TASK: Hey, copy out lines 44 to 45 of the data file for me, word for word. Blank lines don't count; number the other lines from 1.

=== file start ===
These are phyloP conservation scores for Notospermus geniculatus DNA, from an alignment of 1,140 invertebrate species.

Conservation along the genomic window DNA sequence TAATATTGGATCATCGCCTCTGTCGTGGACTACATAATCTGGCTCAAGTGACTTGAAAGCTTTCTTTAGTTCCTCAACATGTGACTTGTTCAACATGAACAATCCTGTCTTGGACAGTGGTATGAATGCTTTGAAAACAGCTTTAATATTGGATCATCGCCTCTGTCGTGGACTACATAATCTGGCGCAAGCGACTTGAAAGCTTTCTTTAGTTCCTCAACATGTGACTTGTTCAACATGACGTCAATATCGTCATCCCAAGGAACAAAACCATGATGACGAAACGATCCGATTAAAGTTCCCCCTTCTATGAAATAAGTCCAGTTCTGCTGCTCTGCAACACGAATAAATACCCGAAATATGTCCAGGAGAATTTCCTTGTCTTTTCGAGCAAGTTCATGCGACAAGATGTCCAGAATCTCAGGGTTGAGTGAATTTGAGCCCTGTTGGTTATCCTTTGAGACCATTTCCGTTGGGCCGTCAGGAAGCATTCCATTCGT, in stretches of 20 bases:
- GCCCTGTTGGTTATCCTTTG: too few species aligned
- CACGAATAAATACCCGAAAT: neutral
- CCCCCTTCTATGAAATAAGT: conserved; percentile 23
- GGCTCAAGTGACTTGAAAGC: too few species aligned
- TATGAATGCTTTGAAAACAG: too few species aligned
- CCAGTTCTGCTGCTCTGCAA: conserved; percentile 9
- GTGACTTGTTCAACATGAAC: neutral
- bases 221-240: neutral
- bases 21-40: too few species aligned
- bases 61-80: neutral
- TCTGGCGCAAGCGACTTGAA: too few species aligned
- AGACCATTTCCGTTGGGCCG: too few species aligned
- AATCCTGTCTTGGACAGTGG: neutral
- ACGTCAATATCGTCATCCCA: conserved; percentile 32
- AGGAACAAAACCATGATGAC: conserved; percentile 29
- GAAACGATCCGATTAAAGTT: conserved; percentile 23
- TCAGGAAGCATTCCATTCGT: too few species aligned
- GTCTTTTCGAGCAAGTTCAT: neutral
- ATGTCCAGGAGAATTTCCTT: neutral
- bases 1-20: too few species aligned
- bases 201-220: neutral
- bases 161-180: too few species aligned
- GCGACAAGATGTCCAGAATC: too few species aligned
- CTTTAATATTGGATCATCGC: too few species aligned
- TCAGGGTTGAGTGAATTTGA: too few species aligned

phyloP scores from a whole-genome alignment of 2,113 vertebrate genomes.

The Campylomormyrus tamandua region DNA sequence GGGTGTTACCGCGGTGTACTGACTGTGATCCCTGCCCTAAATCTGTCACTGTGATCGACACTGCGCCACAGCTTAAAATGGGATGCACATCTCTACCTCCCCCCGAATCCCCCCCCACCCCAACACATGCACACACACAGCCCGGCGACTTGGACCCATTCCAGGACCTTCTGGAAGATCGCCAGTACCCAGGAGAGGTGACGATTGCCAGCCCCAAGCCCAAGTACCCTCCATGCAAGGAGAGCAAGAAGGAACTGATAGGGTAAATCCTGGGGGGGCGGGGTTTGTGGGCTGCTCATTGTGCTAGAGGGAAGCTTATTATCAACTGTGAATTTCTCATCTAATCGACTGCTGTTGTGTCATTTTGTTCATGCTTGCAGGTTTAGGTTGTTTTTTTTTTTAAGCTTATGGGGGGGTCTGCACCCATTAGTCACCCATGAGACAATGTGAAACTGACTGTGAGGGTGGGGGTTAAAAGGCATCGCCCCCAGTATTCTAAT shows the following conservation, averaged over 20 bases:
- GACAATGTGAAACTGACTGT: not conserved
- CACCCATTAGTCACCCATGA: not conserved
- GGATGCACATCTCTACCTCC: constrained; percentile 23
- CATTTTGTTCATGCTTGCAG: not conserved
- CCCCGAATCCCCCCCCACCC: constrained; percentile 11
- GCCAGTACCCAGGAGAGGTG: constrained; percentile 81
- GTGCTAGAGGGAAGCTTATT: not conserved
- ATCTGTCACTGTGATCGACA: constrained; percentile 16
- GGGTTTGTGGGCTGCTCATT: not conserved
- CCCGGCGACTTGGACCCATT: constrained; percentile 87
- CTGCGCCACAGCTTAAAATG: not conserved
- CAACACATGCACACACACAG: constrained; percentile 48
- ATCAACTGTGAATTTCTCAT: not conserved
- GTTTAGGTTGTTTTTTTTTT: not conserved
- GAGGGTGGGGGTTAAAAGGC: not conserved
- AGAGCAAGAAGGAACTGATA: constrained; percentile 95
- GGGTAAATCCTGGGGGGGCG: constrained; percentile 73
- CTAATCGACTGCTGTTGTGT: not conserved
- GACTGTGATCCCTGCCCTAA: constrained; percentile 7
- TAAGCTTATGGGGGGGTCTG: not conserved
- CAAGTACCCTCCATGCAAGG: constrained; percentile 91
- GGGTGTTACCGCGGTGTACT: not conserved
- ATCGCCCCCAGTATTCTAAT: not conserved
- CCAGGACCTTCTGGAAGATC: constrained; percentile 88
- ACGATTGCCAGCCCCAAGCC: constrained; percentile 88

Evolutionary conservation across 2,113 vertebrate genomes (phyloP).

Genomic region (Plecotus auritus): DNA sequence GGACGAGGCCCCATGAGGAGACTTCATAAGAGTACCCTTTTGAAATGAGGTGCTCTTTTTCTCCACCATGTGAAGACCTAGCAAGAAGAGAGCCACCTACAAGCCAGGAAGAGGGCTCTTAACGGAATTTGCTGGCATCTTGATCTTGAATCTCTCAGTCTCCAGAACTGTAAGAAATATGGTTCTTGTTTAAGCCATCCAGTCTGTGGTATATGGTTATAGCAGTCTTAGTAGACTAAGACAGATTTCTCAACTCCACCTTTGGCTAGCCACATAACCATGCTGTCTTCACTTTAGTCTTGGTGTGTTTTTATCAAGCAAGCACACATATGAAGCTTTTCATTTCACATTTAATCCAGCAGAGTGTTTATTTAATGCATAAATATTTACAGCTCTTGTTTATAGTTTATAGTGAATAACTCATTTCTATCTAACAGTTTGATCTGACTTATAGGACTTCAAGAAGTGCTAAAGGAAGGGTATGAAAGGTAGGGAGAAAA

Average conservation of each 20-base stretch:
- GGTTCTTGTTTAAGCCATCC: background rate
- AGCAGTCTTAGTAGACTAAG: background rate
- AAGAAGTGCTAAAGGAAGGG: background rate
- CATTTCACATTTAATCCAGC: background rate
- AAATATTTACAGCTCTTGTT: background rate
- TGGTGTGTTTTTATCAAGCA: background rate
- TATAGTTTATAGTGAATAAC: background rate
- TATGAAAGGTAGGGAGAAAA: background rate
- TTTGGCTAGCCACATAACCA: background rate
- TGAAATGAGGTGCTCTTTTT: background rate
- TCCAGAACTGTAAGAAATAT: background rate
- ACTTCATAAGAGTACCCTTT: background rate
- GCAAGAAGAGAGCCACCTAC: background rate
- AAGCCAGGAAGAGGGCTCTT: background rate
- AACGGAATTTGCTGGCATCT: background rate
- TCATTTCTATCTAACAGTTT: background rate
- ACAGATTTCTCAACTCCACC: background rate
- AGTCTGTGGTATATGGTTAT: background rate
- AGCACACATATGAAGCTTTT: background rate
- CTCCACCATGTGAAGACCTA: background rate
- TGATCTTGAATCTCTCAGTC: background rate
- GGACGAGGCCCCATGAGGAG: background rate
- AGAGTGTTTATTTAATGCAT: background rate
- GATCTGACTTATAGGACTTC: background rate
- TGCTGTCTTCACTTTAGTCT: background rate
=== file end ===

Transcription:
- GAGGGTGGGGGTTAAAAGGC: not conserved
- AGAGCAAGAAGGAACTGATA: constrained; percentile 95